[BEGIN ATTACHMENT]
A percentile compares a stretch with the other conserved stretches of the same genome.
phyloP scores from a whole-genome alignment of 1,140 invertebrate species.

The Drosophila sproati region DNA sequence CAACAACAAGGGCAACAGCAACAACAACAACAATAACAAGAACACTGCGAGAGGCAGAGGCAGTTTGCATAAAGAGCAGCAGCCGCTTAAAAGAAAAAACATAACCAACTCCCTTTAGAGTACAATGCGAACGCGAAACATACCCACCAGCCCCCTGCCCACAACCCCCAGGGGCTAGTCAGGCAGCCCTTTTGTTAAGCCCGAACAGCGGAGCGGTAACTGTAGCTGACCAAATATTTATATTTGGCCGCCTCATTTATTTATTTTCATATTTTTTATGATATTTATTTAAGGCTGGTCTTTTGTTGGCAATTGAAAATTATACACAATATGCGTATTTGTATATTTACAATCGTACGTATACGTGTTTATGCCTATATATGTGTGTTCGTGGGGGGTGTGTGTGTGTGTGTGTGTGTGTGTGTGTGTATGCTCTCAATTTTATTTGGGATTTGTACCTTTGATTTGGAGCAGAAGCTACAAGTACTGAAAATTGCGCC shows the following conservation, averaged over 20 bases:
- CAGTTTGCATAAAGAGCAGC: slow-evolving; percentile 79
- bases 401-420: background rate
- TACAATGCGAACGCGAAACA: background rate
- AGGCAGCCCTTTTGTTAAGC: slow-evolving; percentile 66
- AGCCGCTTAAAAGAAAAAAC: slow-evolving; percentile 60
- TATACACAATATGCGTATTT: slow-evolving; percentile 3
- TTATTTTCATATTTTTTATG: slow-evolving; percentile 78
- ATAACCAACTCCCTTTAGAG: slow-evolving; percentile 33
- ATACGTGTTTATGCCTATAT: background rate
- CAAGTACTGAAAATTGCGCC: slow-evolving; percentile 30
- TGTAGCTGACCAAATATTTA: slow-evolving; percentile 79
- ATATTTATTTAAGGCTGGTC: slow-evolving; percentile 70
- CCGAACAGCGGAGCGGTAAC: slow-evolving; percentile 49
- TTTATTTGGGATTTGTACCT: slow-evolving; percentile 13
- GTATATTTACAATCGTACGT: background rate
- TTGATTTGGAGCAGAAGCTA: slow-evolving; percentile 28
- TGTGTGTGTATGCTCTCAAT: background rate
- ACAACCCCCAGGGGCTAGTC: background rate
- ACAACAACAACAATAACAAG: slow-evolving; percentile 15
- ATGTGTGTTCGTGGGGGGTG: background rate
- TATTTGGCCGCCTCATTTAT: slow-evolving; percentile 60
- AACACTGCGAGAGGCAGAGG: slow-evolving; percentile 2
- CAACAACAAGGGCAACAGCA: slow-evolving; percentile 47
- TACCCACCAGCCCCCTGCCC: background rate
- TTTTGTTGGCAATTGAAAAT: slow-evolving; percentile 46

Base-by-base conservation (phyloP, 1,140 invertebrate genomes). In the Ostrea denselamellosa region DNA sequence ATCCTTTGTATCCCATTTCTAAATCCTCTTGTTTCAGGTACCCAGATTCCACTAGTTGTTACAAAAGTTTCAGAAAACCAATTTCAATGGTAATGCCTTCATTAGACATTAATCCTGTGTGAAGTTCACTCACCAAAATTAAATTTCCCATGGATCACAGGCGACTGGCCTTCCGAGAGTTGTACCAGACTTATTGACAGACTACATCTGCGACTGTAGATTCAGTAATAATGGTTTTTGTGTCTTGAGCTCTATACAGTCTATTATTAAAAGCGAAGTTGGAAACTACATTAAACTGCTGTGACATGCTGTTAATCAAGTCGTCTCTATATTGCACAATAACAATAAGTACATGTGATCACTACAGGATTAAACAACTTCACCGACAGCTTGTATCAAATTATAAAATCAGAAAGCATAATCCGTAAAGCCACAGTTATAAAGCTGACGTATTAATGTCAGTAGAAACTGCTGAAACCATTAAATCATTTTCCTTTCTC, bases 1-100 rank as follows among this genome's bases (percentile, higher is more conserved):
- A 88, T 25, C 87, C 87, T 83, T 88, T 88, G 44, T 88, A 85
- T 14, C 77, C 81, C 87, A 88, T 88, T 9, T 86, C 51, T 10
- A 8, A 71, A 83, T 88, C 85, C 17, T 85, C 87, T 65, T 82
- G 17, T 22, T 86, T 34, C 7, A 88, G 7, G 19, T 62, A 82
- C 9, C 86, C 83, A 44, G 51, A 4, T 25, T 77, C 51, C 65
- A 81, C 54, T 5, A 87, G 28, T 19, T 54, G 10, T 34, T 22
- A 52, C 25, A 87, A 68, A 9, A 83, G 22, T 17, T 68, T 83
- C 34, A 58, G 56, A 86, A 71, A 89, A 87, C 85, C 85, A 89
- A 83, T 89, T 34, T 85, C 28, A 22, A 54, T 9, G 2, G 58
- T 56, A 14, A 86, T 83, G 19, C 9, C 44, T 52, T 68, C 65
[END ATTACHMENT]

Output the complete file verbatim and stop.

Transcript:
A percentile compares a stretch with the other conserved stretches of the same genome.
phyloP scores from a whole-genome alignment of 1,140 invertebrate species.

The Drosophila sproati region DNA sequence CAACAACAAGGGCAACAGCAACAACAACAACAATAACAAGAACACTGCGAGAGGCAGAGGCAGTTTGCATAAAGAGCAGCAGCCGCTTAAAAGAAAAAACATAACCAACTCCCTTTAGAGTACAATGCGAACGCGAAACATACCCACCAGCCCCCTGCCCACAACCCCCAGGGGCTAGTCAGGCAGCCCTTTTGTTAAGCCCGAACAGCGGAGCGGTAACTGTAGCTGACCAAATATTTATATTTGGCCGCCTCATTTATTTATTTTCATATTTTTTATGATATTTATTTAAGGCTGGTCTTTTGTTGGCAATTGAAAATTATACACAATATGCGTATTTGTATATTTACAATCGTACGTATACGTGTTTATGCCTATATATGTGTGTTCGTGGGGGGTGTGTGTGTGTGTGTGTGTGTGTGTGTGTGTATGCTCTCAATTTTATTTGGGATTTGTACCTTTGATTTGGAGCAGAAGCTACAAGTACTGAAAATTGCGCC shows the following conservation, averaged over 20 bases:
- CAGTTTGCATAAAGAGCAGC: slow-evolving; percentile 79
- bases 401-420: background rate
- TACAATGCGAACGCGAAACA: background rate
- AGGCAGCCCTTTTGTTAAGC: slow-evolving; percentile 66
- AGCCGCTTAAAAGAAAAAAC: slow-evolving; percentile 60
- TATACACAATATGCGTATTT: slow-evolving; percentile 3
- TTATTTTCATATTTTTTATG: slow-evolving; percentile 78
- ATAACCAACTCCCTTTAGAG: slow-evolving; percentile 33
- ATACGTGTTTATGCCTATAT: background rate
- CAAGTACTGAAAATTGCGCC: slow-evolving; percentile 30
- TGTAGCTGACCAAATATTTA: slow-evolving; percentile 79
- ATATTTATTTAAGGCTGGTC: slow-evolving; percentile 70
- CCGAACAGCGGAGCGGTAAC: slow-evolving; percentile 49
- TTTATTTGGGATTTGTACCT: slow-evolving; percentile 13
- GTATATTTACAATCGTACGT: background rate
- TTGATTTGGAGCAGAAGCTA: slow-evolving; percentile 28
- TGTGTGTGTATGCTCTCAAT: background rate
- ACAACCCCCAGGGGCTAGTC: background rate
- ACAACAACAACAATAACAAG: slow-evolving; percentile 15
- ATGTGTGTTCGTGGGGGGTG: background rate
- TATTTGGCCGCCTCATTTAT: slow-evolving; percentile 60
- AACACTGCGAGAGGCAGAGG: slow-evolving; percentile 2
- CAACAACAAGGGCAACAGCA: slow-evolving; percentile 47
- TACCCACCAGCCCCCTGCCC: background rate
- TTTTGTTGGCAATTGAAAAT: slow-evolving; percentile 46

Base-by-base conservation (phyloP, 1,140 invertebrate genomes). In the Ostrea denselamellosa region DNA sequence ATCCTTTGTATCCCATTTCTAAATCCTCTTGTTTCAGGTACCCAGATTCCACTAGTTGTTACAAAAGTTTCAGAAAACCAATTTCAATGGTAATGCCTTCATTAGACATTAATCCTGTGTGAAGTTCACTCACCAAAATTAAATTTCCCATGGATCACAGGCGACTGGCCTTCCGAGAGTTGTACCAGACTTATTGACAGACTACATCTGCGACTGTAGATTCAGTAATAATGGTTTTTGTGTCTTGAGCTCTATACAGTCTATTATTAAAAGCGAAGTTGGAAACTACATTAAACTGCTGTGACATGCTGTTAATCAAGTCGTCTCTATATTGCACAATAACAATAAGTACATGTGATCACTACAGGATTAAACAACTTCACCGACAGCTTGTATCAAATTATAAAATCAGAAAGCATAATCCGTAAAGCCACAGTTATAAAGCTGACGTATTAATGTCAGTAGAAACTGCTGAAACCATTAAATCATTTTCCTTTCTC, bases 1-100 rank as follows among this genome's bases (percentile, higher is more conserved):
- A 88, T 25, C 87, C 87, T 83, T 88, T 88, G 44, T 88, A 85
- T 14, C 77, C 81, C 87, A 88, T 88, T 9, T 86, C 51, T 10
- A 8, A 71, A 83, T 88, C 85, C 17, T 85, C 87, T 65, T 82
- G 17, T 22, T 86, T 34, C 7, A 88, G 7, G 19, T 62, A 82
- C 9, C 86, C 83, A 44, G 51, A 4, T 25, T 77, C 51, C 65
- A 81, C 54, T 5, A 87, G 28, T 19, T 54, G 10, T 34, T 22
- A 52, C 25, A 87, A 68, A 9, A 83, G 22, T 17, T 68, T 83
- C 34, A 58, G 56, A 86, A 71, A 89, A 87, C 85, C 85, A 89
- A 83, T 89, T 34, T 85, C 28, A 22, A 54, T 9, G 2, G 58
- T 56, A 14, A 86, T 83, G 19, C 9, C 44, T 52, T 68, C 65